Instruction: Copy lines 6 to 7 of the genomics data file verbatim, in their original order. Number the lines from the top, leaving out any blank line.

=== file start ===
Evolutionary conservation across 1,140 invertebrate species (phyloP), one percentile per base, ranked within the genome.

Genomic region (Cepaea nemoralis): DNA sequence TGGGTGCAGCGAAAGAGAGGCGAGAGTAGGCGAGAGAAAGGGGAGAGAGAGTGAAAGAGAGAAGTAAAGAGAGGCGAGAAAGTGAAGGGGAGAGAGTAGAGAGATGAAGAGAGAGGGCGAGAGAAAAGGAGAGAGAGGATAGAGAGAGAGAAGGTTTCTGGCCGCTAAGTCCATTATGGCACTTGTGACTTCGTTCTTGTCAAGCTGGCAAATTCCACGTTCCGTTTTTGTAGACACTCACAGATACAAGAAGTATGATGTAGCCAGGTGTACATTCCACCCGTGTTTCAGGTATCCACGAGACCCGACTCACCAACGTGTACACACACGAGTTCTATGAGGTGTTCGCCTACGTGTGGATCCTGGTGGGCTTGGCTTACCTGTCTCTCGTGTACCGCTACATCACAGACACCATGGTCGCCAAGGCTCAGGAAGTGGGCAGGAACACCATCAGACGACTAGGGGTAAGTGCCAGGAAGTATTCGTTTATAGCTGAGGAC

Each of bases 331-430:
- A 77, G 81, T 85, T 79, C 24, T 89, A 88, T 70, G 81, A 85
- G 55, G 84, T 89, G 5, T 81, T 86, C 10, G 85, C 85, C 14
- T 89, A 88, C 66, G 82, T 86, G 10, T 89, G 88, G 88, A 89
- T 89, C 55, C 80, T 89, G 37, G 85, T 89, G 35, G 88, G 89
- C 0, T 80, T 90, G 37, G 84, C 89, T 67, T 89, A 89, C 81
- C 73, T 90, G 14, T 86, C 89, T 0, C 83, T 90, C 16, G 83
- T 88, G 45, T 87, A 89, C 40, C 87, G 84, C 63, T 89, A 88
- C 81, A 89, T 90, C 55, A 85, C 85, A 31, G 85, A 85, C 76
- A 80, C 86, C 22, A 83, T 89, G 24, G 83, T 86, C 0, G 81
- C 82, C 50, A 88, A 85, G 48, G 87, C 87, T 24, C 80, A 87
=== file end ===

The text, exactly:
- T 89, A 88, C 66, G 82, T 86, G 10, T 89, G 88, G 88, A 89
- T 89, C 55, C 80, T 89, G 37, G 85, T 89, G 35, G 88, G 89